The hip joint is the connection of the “ball” (head of the femur bone) with the “socket” (acetabulum of the pelvis). It supports the weight of the body in static and dynamic postures, and allows for a wide range of movements. The hip is composed of several bones, as well as three key ligaments which reinforce the joint. The hip joint also includes the labrum, which is a ring of cartilage that surrounds the “socket” and holds the “ball” in place, making the joint harder to dislocate.
Despite how difficult it can be to knock the hip out of place, hip injuries happen, and should be treated carefully with the least invasive techniques available. Dr Vonda Wright, MD, MS, FAOA is a double-board-certified orthopedic hip specialist whose comprehensive approach to musculoskeletal wellness harnesses innovative surgical and orthobiologic techniques. Her extensive research background gives her the necessary knowledge to apply cutting-edge rehabilitative care focused on helping you return your affected hip to peak performance.
If you’re ready to receive top-level care from one of the most elite orthopedic hip surgeons in the nation, it’s time to get started with Dr. Vonda Wright. Use our online tool to schedule your first appointment with Dr. Wright today.
The hip joint is susceptible to many musculoskeletal injuries, which include arthritis, dislocation, impingement, labral tears, and damage to the surrounding muscles, tendons and ligaments.
Symptoms of a hip injury may include:
Injuries to the hip may result from acute trauma, such as a fall or motor vehicle accident, or chronic wear and tear. Diagnosis will include a comprehensive physical examination to determine range of motion, stability and pain, as well as an X-ray, MR arthrogram to determine the nature of the injury and an intra-articular injection.
Some other conditions include:
For some patients, hip arthroscopy surgery will be necessary to treat their condition, find long-term pain relief, and achieve their full recovery goals. Arthroscopic hip surgery involves making 2 or 3 small incisions around your hip and looking inside the joint with a camera that is around the same diameter as a pencil. While the camera is inserted in one small incision, the other incision(s) will be used to place various instruments in the joint in order to treat the cause of your hip discomfort.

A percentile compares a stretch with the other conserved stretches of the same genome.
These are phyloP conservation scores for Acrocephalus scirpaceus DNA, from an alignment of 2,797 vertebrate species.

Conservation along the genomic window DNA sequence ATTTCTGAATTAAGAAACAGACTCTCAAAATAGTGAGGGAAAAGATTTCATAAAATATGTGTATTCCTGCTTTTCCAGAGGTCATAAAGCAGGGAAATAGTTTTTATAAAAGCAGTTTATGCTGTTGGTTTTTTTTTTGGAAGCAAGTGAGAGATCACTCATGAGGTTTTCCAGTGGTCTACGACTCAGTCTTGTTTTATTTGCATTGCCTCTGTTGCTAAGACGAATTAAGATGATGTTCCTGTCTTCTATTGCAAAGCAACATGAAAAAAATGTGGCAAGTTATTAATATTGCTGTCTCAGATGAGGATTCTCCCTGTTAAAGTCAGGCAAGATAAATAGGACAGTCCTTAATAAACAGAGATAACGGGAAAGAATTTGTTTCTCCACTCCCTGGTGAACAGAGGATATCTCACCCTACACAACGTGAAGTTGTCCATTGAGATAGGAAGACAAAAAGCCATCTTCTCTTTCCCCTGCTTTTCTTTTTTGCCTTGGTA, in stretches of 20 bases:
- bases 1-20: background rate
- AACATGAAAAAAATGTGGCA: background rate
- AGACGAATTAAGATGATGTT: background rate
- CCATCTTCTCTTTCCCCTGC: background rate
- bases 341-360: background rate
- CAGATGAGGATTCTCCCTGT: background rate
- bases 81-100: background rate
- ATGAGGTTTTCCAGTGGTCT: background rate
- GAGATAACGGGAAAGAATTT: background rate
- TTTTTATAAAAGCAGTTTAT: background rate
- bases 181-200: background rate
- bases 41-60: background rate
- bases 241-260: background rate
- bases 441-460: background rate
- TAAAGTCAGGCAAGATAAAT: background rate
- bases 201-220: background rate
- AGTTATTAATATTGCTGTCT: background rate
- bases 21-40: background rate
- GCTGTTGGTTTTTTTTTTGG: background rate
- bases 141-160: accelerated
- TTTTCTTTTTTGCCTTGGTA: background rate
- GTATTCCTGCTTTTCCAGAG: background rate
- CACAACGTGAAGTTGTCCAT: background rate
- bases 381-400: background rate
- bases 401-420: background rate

No, some hip injuries can be treated without the need for surgery. Nonsurgical treatments for a hip injury typically include a modification of activities, physical therapy exercises to stretch and strengthen the joint, and non-steroidal anti-inflammatory medications to relieve pain. Nonsurgical means are often prescribed before any surgical options are recommended.
Arthroscopic hip surgery is a treatment option for various hip conditions, including:
Arthroscopic surgery will be recommended for injuries that do not respond to non-surgical methods and involve weakness, loss of function, and/or pain.
The advantage of arthroscopy to traditional open surgery is that the joint does not need to be completely opened up, and no muscles are cut or displaced. This reduces the recovery time and may increase the success rate due to reduced trauma to the joint.
When you’re ready to find relief for your hip pain and return to peak performance in whatever you do, Dr. Vonda Wright is ready to help you meet your goals. Use our online tool to with Dr. Wright, or contact her Orlando office at .